By removing the base role from the organization, we're able to utilize private repos when needed while still automating employee access across most Shopify repos.

With the new permissioning model, we removed the base role from the organization. When users join the Shopify Github organization, they’re automatically added to the Shopifolk Github team which will grant users access to most of the Shopify repos by default. To access the Flex Comp project, users need to be added to a specific Github team reserved for the core contributors of the Flex Comp project. This allows us to control Github permissioning with more granularity and to enforce tighter access control rules while continuing to use the Shopify Github organization and reaping the benefits of using all the internal tools connected to the organization.

The new Shopify Github organization permission changes allow us to preserve the default to open nature at Shopify, and to choose with care which repositories need to be accessible to a smaller audience.

How a Message in a Bottle Inspired Us to Rethink Eventing

With the introduction of data from the Flex Comp project into our data pipeline, we began exploring ways to further protect event payloads so we could perform product analytics and enable future studies on allocation behaviors. Knowing that access control lists (ACLs) are difficult to enforce in Kafka, we looked at many alternative solutions and even considered provisioning an entirely new analytics platform instance to separate this sensitive data 🤮. Due to time constraints this wasn’t feasible and we needed something that the data team could access quickly, easily, and securely. 

True story: one evening a member of our dev team was out for a walk when he found a bottle on the street with a secret illegible message inside, and he thought “What if we just encrypt the entire payload before sending the Kafka event?” Eureka. We could utilize the existing internal eventing platform, with the additional step of encrypting the entire payload before sending the Kafka event. The data team was already set up to ingest data from the internal eventing platform and only needed to add a decryption layer for these topics to ingest the payloads allowing us to move quickly.

We discussed the trade-offs of using symmetric vs. asymmetric encryption and decided to go with asymmetric encryption. Symmetric encryption allows for quicker decryption, but anyone with the symmetric key can both encrypt and decrypt any of the payload information. Whereas with asymmetric encryption, the data team could share the public key with any team who wants to generate and send encrypted payloads, but only the data team could decrypt the payloads with the private key.

Our data team generated a 4096 bit RSA key pair and shared the public key with us to encrypt our event payloads. Now it became very simple to send events from our Ruby on Rails app to our Kafka topics as seen here:

All of our events could now use the internal eventing platform, and once the events reach the data lake the payload can be decrypted with the RSA private key and used for analytics/metrics as seen here:

As we started to create and send these encrypted events to various Kafka topics, we found that for certain events our structured payloads were too large for the 4096 bit RSA key. As a result, we generated a 6144 bit RSA key pair which was used for only the events with a larger payload. The reason we did not use the 6144 bit key pair for all events regardless of payload size is because of the performance impact. Being able to choose the correct encryption key size depending on the payload allowed us to optimize the performance impact of decrypting the payloads at the tail end once it reaches the data lake.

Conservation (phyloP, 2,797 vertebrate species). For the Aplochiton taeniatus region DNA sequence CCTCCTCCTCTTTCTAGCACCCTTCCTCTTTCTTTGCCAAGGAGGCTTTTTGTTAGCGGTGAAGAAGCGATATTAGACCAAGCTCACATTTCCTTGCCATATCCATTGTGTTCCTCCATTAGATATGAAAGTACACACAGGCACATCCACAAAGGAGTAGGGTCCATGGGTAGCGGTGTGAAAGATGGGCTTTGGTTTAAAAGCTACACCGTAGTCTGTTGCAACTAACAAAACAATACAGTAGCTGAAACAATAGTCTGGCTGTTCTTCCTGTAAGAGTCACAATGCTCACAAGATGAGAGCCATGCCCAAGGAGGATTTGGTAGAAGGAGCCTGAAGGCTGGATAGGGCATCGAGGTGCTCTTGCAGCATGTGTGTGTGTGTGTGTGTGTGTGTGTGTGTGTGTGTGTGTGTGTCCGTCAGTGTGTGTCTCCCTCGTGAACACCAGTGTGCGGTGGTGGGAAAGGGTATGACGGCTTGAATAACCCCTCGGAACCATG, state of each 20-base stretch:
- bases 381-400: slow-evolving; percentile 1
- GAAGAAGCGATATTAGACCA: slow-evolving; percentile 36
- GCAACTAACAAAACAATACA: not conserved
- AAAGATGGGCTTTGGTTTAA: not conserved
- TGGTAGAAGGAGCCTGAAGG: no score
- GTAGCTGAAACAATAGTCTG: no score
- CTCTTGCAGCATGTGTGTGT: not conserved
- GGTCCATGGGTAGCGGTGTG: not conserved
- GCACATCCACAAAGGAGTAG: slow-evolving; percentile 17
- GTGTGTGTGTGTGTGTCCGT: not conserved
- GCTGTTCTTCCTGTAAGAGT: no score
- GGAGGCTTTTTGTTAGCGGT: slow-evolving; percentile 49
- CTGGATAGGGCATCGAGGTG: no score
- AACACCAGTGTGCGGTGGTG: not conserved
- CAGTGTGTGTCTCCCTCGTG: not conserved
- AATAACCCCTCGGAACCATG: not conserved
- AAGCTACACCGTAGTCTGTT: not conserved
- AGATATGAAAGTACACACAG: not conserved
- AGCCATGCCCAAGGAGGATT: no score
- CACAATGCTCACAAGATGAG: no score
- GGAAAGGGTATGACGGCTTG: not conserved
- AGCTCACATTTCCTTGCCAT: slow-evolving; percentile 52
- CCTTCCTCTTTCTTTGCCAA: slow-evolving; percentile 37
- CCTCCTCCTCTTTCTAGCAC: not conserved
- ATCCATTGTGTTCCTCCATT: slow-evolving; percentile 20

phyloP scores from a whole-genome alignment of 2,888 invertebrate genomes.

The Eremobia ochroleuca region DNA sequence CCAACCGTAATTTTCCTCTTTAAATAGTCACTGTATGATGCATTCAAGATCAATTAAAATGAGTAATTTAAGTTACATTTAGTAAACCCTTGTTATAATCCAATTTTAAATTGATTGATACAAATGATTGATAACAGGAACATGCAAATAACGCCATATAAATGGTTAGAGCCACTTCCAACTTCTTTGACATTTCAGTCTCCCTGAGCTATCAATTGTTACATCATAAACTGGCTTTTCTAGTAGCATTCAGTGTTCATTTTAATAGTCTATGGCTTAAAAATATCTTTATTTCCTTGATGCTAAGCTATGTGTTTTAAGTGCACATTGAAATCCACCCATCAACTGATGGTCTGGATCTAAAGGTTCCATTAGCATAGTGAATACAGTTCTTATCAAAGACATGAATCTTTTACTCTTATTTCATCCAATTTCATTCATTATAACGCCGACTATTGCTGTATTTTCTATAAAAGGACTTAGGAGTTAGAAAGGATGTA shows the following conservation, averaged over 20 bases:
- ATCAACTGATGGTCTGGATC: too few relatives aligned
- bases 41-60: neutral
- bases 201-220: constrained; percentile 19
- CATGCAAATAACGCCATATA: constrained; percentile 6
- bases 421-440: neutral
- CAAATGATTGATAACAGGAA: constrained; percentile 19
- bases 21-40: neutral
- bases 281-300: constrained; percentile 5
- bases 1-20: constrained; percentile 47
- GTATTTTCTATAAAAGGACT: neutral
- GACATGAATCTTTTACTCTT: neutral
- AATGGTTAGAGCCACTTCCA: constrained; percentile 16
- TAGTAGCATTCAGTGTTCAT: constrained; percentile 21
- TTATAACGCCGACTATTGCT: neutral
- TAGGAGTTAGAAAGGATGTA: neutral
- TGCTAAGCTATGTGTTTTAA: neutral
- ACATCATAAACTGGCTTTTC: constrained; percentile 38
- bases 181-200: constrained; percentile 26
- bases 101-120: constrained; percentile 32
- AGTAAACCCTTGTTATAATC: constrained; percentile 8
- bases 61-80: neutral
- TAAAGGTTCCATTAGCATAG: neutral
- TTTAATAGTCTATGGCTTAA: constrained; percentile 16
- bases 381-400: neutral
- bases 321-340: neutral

The 4096/6144 bit RSA key pair encryption approach worked, but we also learned from it. We learned that a better approach would have been to use both symmetric and asymmetric encryption together to solve the issue of encrypting large payloads. 

At the application level (generating the Kafka events), we could have followed this approach:

A diagram demonstrating a potential encryption pattern for Kafka events.

And when the data gets to the data lake, the data team would decrypt as follows:

A diagram demonstrating a potential decryption pattern for Kafka events.

Using this approach would allow us to automatically encrypt larger payloads with symmetric encryption, and safely send the symmetric key by asymmetrically encrypting it. This is how SSL works.

In terms of constructing the event payloads, it’s important to include an additional timestamp field in the payload whenever you’re sending data about a database record. By including our own timestamp, we were able to encode more accurate domain-level event timing, instead of relying on the Kafka event emission timestamp. Our data teams used the payload timestamp rather than the default event timestamp to build out the analytics and metrics. Adding the additional payload timestamp builds extra resiliency into the events as we can easily resend them anytime if any event is lost and ensure it does not alter any time-based metrics.

Getting to MVP and Beyond

Despite all the unknowns and moving pieces related to legal considerations and back end changes, we needed to make progress on the front-end design. The sooner we could present an MVP, the sooner we’d get actionable feedback that we could use to iterate the design. When first starting on the project, the only things that were firmly established were: